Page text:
The Light in the Piazza with music and lyrics by Adam Guettel is one of those works which takes real cajones to stage. And that is what Theatrical Outfit is all about these days. . . .
The story is fairly simple. A mother and daughter from North Carolina go off to Italy on a trip. We meet then in Firenze where the David is being checked out by tourists. The daughter is developmentally delayed after an equestrian accident. But, she does seem to be enjoying her visit to the Uffizi Museum and the other attractions. Most attractive to her is a young man she meets on the Piazza. Fabrizio (Tim Quartier) and Clara (Devon Hales) seem to hit it off big time; notwithstanding that her Italian and his English are both somewhat lacking.
This isn’t going to work, says her mother Margaret (Christy Baggett), who is concerned that Clara’s mental capacities may not be as hoped for predicated upon her age. But, what is driving the relationship may not be IQ tests as much as basic human relationship desires. As mother pulls Clara away from Fabrizio and drags her north to Rome, things get more stressful.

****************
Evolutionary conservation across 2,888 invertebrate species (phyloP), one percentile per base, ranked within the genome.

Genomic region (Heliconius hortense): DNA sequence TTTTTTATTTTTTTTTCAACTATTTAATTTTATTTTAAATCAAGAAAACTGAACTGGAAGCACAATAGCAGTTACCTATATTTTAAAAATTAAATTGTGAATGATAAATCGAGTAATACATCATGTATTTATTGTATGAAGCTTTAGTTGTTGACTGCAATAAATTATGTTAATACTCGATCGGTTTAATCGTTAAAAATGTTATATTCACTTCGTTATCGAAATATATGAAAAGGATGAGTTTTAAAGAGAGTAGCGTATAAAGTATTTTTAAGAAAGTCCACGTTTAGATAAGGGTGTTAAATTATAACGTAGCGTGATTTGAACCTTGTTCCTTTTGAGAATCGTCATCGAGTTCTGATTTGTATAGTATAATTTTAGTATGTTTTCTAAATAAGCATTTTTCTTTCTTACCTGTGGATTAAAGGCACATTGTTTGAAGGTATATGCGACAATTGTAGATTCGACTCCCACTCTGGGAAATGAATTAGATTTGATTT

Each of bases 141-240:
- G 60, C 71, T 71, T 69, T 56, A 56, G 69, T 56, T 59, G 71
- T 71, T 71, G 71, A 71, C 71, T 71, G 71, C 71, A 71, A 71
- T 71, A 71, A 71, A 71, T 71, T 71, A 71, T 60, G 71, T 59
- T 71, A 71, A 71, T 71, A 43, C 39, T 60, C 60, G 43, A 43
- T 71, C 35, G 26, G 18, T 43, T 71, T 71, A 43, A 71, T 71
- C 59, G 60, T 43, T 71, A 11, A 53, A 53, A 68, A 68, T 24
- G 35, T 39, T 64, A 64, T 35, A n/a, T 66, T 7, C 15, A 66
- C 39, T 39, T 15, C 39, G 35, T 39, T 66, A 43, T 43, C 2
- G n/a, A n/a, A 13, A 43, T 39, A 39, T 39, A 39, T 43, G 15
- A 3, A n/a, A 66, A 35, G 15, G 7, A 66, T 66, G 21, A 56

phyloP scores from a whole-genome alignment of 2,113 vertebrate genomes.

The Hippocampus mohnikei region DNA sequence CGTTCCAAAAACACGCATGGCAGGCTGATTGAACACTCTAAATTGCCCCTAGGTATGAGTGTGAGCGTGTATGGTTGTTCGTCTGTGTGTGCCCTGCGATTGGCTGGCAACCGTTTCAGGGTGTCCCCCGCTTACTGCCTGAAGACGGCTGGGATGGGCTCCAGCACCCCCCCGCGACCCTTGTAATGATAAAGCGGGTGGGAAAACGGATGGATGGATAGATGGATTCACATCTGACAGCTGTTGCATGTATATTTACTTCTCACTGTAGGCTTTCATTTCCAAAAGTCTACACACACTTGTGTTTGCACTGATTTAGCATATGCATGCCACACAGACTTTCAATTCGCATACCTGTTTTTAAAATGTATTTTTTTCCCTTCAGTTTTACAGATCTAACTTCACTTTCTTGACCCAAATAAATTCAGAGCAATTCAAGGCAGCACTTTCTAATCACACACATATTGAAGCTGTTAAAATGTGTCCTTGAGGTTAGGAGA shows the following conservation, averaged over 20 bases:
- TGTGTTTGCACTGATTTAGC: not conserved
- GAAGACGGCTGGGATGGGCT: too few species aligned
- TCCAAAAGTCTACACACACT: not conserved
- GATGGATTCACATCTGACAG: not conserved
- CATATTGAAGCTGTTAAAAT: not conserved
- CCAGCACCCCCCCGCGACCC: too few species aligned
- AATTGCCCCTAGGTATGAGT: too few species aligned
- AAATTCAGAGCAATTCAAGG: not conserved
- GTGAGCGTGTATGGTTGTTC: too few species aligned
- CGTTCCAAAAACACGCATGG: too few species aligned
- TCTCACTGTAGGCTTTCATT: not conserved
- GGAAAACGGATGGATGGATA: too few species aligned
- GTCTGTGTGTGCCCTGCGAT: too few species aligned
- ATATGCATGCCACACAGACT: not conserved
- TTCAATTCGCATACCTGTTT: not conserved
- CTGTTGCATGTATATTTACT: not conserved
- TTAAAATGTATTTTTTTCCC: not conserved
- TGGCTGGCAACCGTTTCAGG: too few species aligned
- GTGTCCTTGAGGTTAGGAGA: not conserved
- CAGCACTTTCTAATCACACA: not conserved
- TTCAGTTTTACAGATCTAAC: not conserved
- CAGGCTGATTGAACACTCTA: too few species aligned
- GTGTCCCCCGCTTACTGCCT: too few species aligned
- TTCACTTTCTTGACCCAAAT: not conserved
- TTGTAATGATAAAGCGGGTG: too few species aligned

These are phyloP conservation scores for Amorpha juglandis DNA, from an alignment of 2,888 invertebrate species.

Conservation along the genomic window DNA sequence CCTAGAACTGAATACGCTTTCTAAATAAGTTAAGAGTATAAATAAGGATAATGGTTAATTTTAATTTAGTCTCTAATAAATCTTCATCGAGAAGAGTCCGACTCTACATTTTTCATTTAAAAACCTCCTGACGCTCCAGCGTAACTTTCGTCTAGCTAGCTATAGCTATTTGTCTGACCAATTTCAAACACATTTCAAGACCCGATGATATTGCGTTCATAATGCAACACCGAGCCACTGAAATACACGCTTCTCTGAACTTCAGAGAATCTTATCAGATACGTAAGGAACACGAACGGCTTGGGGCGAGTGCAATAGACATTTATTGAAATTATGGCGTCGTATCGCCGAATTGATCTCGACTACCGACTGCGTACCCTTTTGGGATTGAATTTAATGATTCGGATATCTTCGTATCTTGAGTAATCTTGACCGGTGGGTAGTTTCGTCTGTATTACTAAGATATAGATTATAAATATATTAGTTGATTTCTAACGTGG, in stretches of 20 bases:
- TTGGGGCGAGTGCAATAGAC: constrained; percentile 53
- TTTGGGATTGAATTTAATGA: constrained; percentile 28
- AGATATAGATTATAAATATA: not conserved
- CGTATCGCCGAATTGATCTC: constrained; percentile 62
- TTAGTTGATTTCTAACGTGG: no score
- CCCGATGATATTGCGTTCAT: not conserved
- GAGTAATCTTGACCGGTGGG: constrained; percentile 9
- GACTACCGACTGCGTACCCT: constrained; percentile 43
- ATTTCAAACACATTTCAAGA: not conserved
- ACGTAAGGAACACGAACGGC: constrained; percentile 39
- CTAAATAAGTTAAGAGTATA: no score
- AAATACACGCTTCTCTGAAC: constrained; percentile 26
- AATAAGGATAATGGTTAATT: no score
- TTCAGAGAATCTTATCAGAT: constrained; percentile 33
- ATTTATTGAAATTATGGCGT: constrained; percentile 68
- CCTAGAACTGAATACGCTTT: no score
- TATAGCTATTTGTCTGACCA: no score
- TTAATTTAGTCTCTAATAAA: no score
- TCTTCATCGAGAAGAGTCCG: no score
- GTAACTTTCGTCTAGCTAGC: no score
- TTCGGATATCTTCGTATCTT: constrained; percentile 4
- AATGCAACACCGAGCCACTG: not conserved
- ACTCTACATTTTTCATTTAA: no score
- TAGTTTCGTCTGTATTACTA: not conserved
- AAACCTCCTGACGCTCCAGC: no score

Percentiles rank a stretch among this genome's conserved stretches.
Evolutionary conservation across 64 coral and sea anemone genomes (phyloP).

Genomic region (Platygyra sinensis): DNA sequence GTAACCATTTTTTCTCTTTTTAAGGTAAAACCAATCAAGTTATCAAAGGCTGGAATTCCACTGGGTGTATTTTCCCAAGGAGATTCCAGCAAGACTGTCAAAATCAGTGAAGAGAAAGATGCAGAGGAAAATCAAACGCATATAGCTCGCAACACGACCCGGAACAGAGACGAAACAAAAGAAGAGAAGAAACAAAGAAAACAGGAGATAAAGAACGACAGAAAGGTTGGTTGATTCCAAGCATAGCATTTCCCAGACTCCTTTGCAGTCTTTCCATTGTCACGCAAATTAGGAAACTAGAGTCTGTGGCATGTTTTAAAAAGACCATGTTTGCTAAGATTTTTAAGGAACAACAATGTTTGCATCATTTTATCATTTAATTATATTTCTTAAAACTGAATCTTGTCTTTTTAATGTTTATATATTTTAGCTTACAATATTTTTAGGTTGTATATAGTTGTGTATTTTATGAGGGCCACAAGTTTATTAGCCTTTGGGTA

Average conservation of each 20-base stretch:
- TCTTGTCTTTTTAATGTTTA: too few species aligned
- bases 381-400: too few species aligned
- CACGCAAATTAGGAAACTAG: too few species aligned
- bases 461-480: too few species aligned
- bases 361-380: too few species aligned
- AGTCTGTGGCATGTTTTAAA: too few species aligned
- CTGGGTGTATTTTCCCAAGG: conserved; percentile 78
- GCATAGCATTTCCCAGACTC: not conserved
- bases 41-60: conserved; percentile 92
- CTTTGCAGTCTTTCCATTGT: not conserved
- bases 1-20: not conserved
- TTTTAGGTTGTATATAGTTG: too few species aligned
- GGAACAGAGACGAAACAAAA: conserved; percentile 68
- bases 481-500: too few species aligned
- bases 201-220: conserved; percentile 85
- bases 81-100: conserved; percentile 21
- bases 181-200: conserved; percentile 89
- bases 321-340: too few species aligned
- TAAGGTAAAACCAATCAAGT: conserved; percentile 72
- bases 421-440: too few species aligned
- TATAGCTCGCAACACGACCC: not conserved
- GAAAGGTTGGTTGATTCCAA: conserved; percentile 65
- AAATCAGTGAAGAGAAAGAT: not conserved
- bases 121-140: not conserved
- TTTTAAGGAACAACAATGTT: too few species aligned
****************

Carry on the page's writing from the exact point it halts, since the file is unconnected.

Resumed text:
And we have two families that have concerns. Fabrizio’s parents aren’t nuts about him marrying a non-Catholic American gal, and Clara’s parents aren’t enthused about her relocating to Italy with a bunch of gumbas. Each has a concern that our Brit friends would refer to as NQOT (Not Quite Our Type). And where the story goes, is what the play is made of.
And this is one that is not your usual musical. The score is somewhat operatic and sometimes dissonant, while the lyrics are sometimes sung in Italian without any super-titles for those who no comprendere italiano. It’s not one where you’ll leave the theatre humming any of the music, nor recalling the lyrics.
Having said that, it is a very well produced show under the direction of Richard Garner, who brought in a fine cast of more than a dozen players, and put together an easy set with few props but which changes nicely with projected imagery.
The underlying question is, does love conquer all? You can get plenty of background info if you Google the show, and you can get more info and tickets at TheatricalOutfit.org